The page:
Two years later, all the children were sold

«RaeAnn Mills pushes the brush into a bottle of nail polish that has the same color as a Barbie box. She takes her sister’s hand and puts a thin layer of “Pink forever” on each nail. Mills is 70 years old, sister Sue Ellen Chalifoux is 67. This is the first time they paint each other’s nails ».

This is how the report starts in The Times Of Northwest Indiana about the lives of the children in the picture above.

The picture was first published on August 5, 1948 in The Vidette-Messenger, which was published in Valparaiso, Indiana, USA.

It had the following text:

A large “for sale” sign in Chicago silently tells the tragic story of the parents, who are soon thrown out of the apartment. The unemployed driver and his wife see no other way than to sell the four children. Mora turns her head away from the camera, while the kids look around wondering. At the top of the stairs are Lana (6) and Rae (5). Below are Milton (4) and Sue Ellen (2). »

The one who is not in the picture is the youngest son David. He is not born yet. He was sold when he was nine months old.


It is unclear how long the sign stood there. Some family members say the picture was arranged and that the mother got paid for it. It shows the reality anyway. Within two years, all the children were sold.

Rae and Milton were sold to a family from DeMotte, who changed their names to Beverly and Kenneth. They were never formally adopted by the new family. Rae says it costs two dollars.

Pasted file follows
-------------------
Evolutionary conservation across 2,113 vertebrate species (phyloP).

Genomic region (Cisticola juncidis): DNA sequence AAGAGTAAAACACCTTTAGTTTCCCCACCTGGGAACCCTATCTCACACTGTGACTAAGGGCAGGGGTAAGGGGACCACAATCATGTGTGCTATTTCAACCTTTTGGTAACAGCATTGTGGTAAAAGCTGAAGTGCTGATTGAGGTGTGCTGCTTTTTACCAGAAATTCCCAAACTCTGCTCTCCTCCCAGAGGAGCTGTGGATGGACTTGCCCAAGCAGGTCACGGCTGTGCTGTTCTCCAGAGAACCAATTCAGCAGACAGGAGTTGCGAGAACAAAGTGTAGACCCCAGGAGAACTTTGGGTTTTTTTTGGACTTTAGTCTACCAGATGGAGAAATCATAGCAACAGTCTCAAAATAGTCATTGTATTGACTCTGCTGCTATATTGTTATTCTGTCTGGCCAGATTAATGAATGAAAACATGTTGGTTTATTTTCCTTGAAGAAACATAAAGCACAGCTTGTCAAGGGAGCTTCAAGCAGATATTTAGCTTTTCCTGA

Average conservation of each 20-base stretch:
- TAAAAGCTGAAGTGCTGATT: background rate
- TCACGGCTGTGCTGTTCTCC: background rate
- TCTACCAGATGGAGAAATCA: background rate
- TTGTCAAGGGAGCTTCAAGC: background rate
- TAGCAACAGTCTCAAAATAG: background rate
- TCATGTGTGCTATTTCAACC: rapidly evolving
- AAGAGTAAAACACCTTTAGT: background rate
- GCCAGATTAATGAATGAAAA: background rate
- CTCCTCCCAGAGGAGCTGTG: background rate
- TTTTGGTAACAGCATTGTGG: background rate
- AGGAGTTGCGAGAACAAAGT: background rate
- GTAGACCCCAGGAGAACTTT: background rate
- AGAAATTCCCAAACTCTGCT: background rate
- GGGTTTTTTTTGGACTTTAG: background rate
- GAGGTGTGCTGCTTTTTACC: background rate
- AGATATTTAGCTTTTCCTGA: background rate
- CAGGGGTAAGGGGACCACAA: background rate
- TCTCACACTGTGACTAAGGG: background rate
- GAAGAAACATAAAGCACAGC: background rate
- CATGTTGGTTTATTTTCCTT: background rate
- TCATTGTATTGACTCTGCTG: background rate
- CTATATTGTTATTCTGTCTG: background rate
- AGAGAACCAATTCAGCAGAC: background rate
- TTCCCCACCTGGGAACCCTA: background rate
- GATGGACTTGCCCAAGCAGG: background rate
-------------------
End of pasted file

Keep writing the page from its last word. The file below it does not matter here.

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– They used to tie us to the barn. When I was 17, I left home and never looked back.

Milton says there is a lot from childhood he can not remember. He was abused and had to work long days in the field.

– I asked why my foster father beat me. He said he had to keep an eye on me – and that if I was scared, I would listen to him.

Rae visited the biological mother a few years later. It was not a pleasant reunion. She says that her mother neither regretted nor showed love.

Sue Ellen had a better upbringing. She was raised not far from her childhood home and attended St. Francis de Sales High School. When The Times of Northwest Indiana met her in June 2013, she was too ill to speak.

She was asked what thoughts she had about her biological mother and wrote these words on a piece of paper:

– She should burn in hell.

– We’re making mistakes

Lana’s story is little known. But the youngest brother David met her daughter in Washington in 2013.

– She said that all Lana talked about was that she wanted to find her siblings before she died.

Lana never got her wish fulfilled. She died of cancer in 1998.

David was just nine months old when he was adopted by a couple in Wheatfield, not far from where RaeAnn and Milton lived. This allowed him to visit his siblings as he got older.

– They were often tied to the barn. They were abused.

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David says that he himself had a nice childhood with the adoptive family and has good memories from growing up. As an adult, he moved back to the area where he grew up.

He is the only one who expresses a kind of sympathy with his biological mother.

– She remarried and had four daughters. She kept them. She did not keep us. But at that time it was about survival. Shall we judge her? We are all human. We make mistakes.

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